Poison hemlock is, like Giant hogweed, a member of the carrot family and is capable of causing acute health effects by ingestion.  Otherwise, like all carrot family members, it can cause skin rashes sometimes severe due to allergic reactions.  It is included here as ‘invasive’ since it is widely reported to be spreading and over the last 5-10 years is commonly seen to dominate the vegetation on roadside verges and central reservations.  As part of our contribution to Invasive Species Week 2021 one of our PCA members created a useful video highlighting the characteristics and control methods for this and other umbellifers. 

CPD Video Invasive Weeds: from Hemlock to Hogweed >>

Other Considerations - Weeds Act 1959

Another area of weed control which some of PCA members and other professionals may be involved with relates to The Weeds Act 1959.  This Act names a short list of native species including ragwort, three species of dock and spear thistle. These are all known to be harmful when eaten by cattle and horses etc*.  Whilst there is a legal responsibility imposed on landowners to manage these weeds where they may affect fodder on agricultural land this is quite distinct/separate from the above legislation specific to non-native weeds.

*Poison hemlock is potentially harmful too but not mentioned presumably due to the fact that cattle etc. may avoid grazing on it as it gives off a pungent odour when the leaves are crushed. Nevertheless, hemlock is a lot more widespread now and some caution where it may affect grazing land seems warranted.  

Managing Invasive weeds

There isn’t  a ‘one solution fits all’ when it comes to invasive weed management. Certain invasive species such as Japanese Knotweed are notoriously difficult to control/manage, while others, especially those which can only spread via seed dispersal, can potentially be brought under control within 2-3 years.  Still others pose safety concerns (Giant hogweed, Poison hemlock) so that treatment programmes need to be conducted under strict health and safety protocols.

In many cases an invasive plant or weed can be effectively controlled by herbicide spray but the best long-term strategy usually includes some physical processes too (e.g. pulling, lopping or lifting plants before they flower, cultivation to stimulate growth, partial or complete root excavation).  

On commercial sites, where excavation is often considered as a 'fast-track solution' to remediate the site before building works commence, there will be a number of considerations about waste management (screening? Burial? Other contaminants? Disposal off site?) and these are all dealt with in a suite of documents regarding soil management and root barriers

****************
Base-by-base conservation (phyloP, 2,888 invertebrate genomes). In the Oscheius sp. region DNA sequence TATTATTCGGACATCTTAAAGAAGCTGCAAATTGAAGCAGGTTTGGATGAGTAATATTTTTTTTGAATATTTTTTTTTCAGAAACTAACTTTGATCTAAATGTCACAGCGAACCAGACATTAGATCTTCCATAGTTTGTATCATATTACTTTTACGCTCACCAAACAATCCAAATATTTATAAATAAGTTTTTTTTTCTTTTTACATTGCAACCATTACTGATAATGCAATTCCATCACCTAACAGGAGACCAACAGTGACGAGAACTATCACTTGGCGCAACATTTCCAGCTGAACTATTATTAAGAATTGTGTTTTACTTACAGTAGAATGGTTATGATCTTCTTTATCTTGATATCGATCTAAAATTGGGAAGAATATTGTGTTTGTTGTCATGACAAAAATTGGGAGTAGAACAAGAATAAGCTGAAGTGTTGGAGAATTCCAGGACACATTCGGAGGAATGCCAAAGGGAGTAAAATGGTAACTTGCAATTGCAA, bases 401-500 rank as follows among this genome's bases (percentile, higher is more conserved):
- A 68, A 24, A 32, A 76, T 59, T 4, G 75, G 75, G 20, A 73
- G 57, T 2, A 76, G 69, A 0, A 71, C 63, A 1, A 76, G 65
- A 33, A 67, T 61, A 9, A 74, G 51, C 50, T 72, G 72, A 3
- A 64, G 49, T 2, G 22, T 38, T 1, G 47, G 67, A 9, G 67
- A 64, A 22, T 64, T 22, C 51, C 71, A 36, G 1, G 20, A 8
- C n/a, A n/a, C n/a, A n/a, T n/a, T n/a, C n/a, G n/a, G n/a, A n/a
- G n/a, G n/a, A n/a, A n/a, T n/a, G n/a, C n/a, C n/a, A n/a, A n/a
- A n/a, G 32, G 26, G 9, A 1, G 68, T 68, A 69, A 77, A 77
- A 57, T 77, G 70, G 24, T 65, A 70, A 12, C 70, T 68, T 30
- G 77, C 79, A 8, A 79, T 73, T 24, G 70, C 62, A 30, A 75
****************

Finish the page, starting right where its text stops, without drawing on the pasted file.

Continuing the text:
More generally, for professionals that want to know more about invasive weed management options for a range of species, we recommend our book titled ‘Practical Management of Non-native Invasive Weeds”.   It lists 38 species, providing identification tips & descriptions, rapid response actions, preventative strategies, control measure and monitoring requirements of each.

For those who wish to gain more specialist knowledge and skills to manage and control invasive weeds, there are a variety of training courses available. Click on the button below to find out more. 

Invasive weed training courses >>

Non Native Weeds & Plants - Practical Management Booklet >>

Free training - Invasive weed related CPD videos

Using Professional Herbicides

Professional guidance on the use of herbicides to control invasive weeds such as Japanese Knotweed.

Find out more >>

Invasive Weed Control Group

A professional group developed to give homeowners confidence in finding invasive weed and plant related contractors, assessors & products that are right for the job.  Find out more about the group.

Find out more >>

Looking for a local professional to help manage an invasive weed issue?

If you are looking for a qualified professional to access an invasive weed/plant issue, members of the PCA’s Invasive Weed Control sector are able to provide site surveys and invasive weed management plans for a wide range of non-native invasive plants. 

However, not all PCA member companies provide full scope for all invasive weed/plant species e.g. some may not have the facilities to conduct aquatic surveys/treatments, so please check beforehand.

To find a specialist, simply use the search tool below.

Find a local invasive weeds specialist >>

Want to learn more about invasive weeds & plants?

For those interested in learning more about invasive weeds and plants, there is a variety of PCA training options for surveying professionals as well as technical/trade professionals. 

Use the search tool below to find available invasive weed related training courses or simply go to our training & qualifications section.  Alternatively, if you want to chat to someone, contact our training team on 01480 400 000 or contact them online.

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Professional Guidance

For those professionals looking for information, technical help and guidance towards and variety of property related problems, why not check out our 'professional guidance' pages.

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More about PCA Membership